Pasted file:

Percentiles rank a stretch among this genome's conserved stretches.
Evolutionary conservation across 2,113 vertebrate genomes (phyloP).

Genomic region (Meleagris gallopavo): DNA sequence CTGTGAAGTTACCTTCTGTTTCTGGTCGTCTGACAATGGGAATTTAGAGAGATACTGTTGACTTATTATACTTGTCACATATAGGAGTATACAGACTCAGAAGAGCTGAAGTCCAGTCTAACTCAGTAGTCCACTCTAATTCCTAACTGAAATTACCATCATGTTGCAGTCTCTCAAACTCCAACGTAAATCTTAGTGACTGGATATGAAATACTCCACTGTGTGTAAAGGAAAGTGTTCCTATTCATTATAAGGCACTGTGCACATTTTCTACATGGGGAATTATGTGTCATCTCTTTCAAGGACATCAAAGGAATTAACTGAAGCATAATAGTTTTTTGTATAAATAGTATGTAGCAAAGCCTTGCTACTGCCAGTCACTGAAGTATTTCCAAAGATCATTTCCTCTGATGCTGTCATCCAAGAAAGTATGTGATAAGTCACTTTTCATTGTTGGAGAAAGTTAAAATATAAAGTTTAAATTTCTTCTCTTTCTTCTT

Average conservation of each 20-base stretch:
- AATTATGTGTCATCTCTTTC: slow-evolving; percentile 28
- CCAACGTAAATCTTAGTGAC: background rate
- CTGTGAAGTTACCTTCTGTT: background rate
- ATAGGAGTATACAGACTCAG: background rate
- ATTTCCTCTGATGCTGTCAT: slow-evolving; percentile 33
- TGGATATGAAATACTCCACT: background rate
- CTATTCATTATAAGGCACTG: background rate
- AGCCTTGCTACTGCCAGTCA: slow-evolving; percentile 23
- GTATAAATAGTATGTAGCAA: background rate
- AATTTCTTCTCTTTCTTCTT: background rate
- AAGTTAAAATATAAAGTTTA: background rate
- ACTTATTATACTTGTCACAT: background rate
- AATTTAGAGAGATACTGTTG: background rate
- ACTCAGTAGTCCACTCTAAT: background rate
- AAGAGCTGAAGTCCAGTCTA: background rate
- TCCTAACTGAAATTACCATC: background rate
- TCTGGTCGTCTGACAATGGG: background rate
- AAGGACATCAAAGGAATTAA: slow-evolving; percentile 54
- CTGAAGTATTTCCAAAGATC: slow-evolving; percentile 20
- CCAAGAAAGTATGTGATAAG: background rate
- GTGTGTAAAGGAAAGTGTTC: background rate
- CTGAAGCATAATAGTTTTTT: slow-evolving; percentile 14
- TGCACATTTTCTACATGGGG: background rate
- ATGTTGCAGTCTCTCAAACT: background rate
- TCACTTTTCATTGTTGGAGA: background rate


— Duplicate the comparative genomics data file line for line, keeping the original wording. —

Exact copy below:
Percentiles rank a stretch among this genome's conserved stretches.
Evolutionary conservation across 2,113 vertebrate genomes (phyloP).

Genomic region (Meleagris gallopavo): DNA sequence CTGTGAAGTTACCTTCTGTTTCTGGTCGTCTGACAATGGGAATTTAGAGAGATACTGTTGACTTATTATACTTGTCACATATAGGAGTATACAGACTCAGAAGAGCTGAAGTCCAGTCTAACTCAGTAGTCCACTCTAATTCCTAACTGAAATTACCATCATGTTGCAGTCTCTCAAACTCCAACGTAAATCTTAGTGACTGGATATGAAATACTCCACTGTGTGTAAAGGAAAGTGTTCCTATTCATTATAAGGCACTGTGCACATTTTCTACATGGGGAATTATGTGTCATCTCTTTCAAGGACATCAAAGGAATTAACTGAAGCATAATAGTTTTTTGTATAAATAGTATGTAGCAAAGCCTTGCTACTGCCAGTCACTGAAGTATTTCCAAAGATCATTTCCTCTGATGCTGTCATCCAAGAAAGTATGTGATAAGTCACTTTTCATTGTTGGAGAAAGTTAAAATATAAAGTTTAAATTTCTTCTCTTTCTTCTT

Average conservation of each 20-base stretch:
- AATTATGTGTCATCTCTTTC: slow-evolving; percentile 28
- CCAACGTAAATCTTAGTGAC: background rate
- CTGTGAAGTTACCTTCTGTT: background rate
- ATAGGAGTATACAGACTCAG: background rate
- ATTTCCTCTGATGCTGTCAT: slow-evolving; percentile 33
- TGGATATGAAATACTCCACT: background rate
- CTATTCATTATAAGGCACTG: background rate
- AGCCTTGCTACTGCCAGTCA: slow-evolving; percentile 23
- GTATAAATAGTATGTAGCAA: background rate
- AATTTCTTCTCTTTCTTCTT: background rate
- AAGTTAAAATATAAAGTTTA: background rate
- ACTTATTATACTTGTCACAT: background rate
- AATTTAGAGAGATACTGTTG: background rate
- ACTCAGTAGTCCACTCTAAT: background rate
- AAGAGCTGAAGTCCAGTCTA: background rate
- TCCTAACTGAAATTACCATC: background rate
- TCTGGTCGTCTGACAATGGG: background rate
- AAGGACATCAAAGGAATTAA: slow-evolving; percentile 54
- CTGAAGTATTTCCAAAGATC: slow-evolving; percentile 20
- CCAAGAAAGTATGTGATAAG: background rate
- GTGTGTAAAGGAAAGTGTTC: background rate
- CTGAAGCATAATAGTTTTTT: slow-evolving; percentile 14
- TGCACATTTTCTACATGGGG: background rate
- ATGTTGCAGTCTCTCAAACT: background rate
- TCACTTTTCATTGTTGGAGA: background rate